If you worry and allow yourself to go into the dark hole of "what if," you will certainly stress yourself out. Your stomach will hurt, your hormones will get out of whack, and you will probably have a difficult time with that thing when it finally arrives.
If you control your thoughts by recognizing that they are just things and are not the truth, then that thing in the future might not be so big and scary. Your thoughts are like clouds, just a thing that comes and goes. Just because you think something doesn't make it true. This holds for negative and positive thoughts.
You can help achieve a positive outcome of future events by focusing on your actions, your words and letting go of your thoughts. If you have anxiety about a thing, take 10 deep breaths then visualize yourself successfully doing that thing.
When you're faced with doing something difficult, lean in. Take some deep breaths, let go of the worry about "what if," do the work and you might be surprised at how fantastic you feel when you finally get to that difficult thing. Good luck!
We Marines have a saying, "Improvise, adapt and overcome." I remember hearing this many time while I was in the service. My platoon sergeant would tell (yell) at us to do this anytime we tried something that didn't work. As a young aircraft firefighter, adaptability saved my life and my crew-mates. An airplane or helicopter on fire does not behave in a predictable manner. We had to continuously adapt our firefighting tactics to an ever-changing situation.
Our lives are ever-changing situations. From, year to year, month to month, day to day or breath to breath things change forcing you to adapt or die. Well, perhaps not die, but It is pure human folly to be rigid in our thinking and decisions when our situations change so rapidly. Adaptability is a mental toughness trait that enables you to learn and start to make different choices.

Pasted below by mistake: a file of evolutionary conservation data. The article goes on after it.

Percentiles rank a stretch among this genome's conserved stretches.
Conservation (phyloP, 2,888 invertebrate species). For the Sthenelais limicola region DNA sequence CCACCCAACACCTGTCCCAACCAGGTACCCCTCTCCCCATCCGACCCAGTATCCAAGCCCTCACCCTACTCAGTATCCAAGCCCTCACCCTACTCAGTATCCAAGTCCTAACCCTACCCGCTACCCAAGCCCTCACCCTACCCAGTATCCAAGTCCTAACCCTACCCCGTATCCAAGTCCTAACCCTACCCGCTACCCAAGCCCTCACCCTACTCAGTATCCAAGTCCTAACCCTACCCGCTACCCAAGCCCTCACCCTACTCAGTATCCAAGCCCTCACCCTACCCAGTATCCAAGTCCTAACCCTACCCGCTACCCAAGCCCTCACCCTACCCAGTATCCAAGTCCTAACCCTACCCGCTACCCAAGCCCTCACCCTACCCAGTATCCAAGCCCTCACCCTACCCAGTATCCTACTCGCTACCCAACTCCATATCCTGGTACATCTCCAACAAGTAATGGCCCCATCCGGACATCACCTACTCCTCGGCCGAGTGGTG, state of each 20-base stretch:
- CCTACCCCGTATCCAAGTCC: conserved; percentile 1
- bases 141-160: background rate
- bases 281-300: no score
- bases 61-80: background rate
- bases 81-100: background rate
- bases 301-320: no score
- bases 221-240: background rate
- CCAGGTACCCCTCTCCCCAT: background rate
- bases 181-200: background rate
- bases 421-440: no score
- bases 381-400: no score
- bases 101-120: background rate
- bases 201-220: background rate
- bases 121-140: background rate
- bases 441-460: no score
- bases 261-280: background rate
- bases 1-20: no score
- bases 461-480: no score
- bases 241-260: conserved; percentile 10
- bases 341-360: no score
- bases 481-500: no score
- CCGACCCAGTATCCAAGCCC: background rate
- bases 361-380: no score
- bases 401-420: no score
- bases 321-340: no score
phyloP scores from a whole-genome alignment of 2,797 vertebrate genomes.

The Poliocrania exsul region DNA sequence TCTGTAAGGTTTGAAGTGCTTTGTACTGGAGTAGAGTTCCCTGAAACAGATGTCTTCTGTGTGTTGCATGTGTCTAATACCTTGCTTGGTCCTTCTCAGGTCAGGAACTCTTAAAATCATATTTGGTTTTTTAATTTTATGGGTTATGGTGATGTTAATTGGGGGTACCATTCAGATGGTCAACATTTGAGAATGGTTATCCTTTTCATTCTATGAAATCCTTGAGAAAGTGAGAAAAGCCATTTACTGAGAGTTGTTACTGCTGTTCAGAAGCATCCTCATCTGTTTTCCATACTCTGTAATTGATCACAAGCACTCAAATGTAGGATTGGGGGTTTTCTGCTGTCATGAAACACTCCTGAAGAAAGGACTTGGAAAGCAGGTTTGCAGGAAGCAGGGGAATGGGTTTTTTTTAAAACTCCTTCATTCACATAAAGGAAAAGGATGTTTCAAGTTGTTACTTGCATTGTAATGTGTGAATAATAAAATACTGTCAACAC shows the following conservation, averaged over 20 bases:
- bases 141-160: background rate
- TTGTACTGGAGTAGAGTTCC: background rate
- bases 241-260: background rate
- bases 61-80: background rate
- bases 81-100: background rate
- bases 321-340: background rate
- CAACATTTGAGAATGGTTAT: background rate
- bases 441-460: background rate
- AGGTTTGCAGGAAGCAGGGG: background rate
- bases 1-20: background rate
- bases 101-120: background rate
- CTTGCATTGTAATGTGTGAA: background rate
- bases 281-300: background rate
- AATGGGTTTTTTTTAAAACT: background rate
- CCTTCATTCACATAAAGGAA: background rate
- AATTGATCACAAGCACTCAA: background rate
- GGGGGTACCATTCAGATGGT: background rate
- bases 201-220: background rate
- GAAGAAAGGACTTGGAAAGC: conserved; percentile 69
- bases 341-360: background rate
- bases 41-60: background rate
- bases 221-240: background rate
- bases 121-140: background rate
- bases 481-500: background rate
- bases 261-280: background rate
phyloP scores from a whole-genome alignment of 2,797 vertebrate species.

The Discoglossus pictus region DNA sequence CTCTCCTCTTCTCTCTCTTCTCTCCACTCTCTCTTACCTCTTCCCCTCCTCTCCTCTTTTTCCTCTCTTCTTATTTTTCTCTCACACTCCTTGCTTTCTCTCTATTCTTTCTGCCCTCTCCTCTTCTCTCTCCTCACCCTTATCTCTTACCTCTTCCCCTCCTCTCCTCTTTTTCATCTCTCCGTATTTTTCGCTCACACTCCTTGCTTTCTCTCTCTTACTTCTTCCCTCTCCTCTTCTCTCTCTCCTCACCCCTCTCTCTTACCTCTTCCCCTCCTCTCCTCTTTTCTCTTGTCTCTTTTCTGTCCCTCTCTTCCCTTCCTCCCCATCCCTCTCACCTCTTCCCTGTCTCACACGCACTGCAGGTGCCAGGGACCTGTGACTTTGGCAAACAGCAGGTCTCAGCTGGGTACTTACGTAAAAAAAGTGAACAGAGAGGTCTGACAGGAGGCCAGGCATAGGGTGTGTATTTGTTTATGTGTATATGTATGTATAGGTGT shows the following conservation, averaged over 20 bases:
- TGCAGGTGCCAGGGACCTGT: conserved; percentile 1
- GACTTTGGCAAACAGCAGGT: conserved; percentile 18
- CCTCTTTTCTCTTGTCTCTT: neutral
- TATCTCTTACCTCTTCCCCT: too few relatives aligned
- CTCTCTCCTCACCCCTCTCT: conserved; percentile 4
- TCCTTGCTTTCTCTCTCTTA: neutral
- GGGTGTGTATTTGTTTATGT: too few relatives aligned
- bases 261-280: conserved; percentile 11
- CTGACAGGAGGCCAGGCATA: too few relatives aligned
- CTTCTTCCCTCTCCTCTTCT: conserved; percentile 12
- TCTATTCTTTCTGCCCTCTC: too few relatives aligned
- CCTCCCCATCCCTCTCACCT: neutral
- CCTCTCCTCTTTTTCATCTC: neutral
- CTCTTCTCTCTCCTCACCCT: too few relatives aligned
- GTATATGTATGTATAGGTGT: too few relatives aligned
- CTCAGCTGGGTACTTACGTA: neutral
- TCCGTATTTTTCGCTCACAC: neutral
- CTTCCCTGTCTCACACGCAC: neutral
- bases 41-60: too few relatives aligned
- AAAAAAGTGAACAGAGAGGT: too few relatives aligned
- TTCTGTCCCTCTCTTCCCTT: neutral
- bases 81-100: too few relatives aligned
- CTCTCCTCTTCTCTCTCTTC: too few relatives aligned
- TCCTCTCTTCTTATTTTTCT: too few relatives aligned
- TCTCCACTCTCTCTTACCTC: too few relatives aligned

The more adaptable you can become, the more resilient to change you become. The next time your faced with a change, ask yourself what you have to gain if you don't adapt your behavior to the new situation. Chances are that if you adapt, even if you don't like it, you will have a better experience moving forward than if you stayed rigid.
For example, your job hours are making it very difficult to make it to the 5:30pm class. Your goal is to make it to the gym Tues/Thurs/Sat. How can you adapt to the new job hour situation? How about attending the 6am classes? You could even come to 6am Mon/Wed/Fri eliminating the need to attend on Saturday. Now your weekend has opened up and you may find you have more time and energy to do other things. By adapting to the new situation you have discovered unexpected benefits. How cool is that? Good luck!
Jon and Noah celebrate their win at the Festivus Games in April. They had no control over their competitors, only themselves, and they focused on what they could control to win!
Every Thursday I write about mental toughness or mindset. Our thoughts are about the only things we can really control in our lives. We can't control other people. We can't control our co-workers. We can't control traffic. We can't control the weather. The only thing we can control is ourselves.
The amazing thing about our thoughts is that we can focus them to actually change our mood! How cool is that? I recently listened to this article on NPR about how we can change our mindset from gloom to gratitude with 8 actionable steps. I like anything that gives me actionable steps with a positive outcome.
Here's a quick summary of the eight techniques discussed in the article:
June 21 OutWOD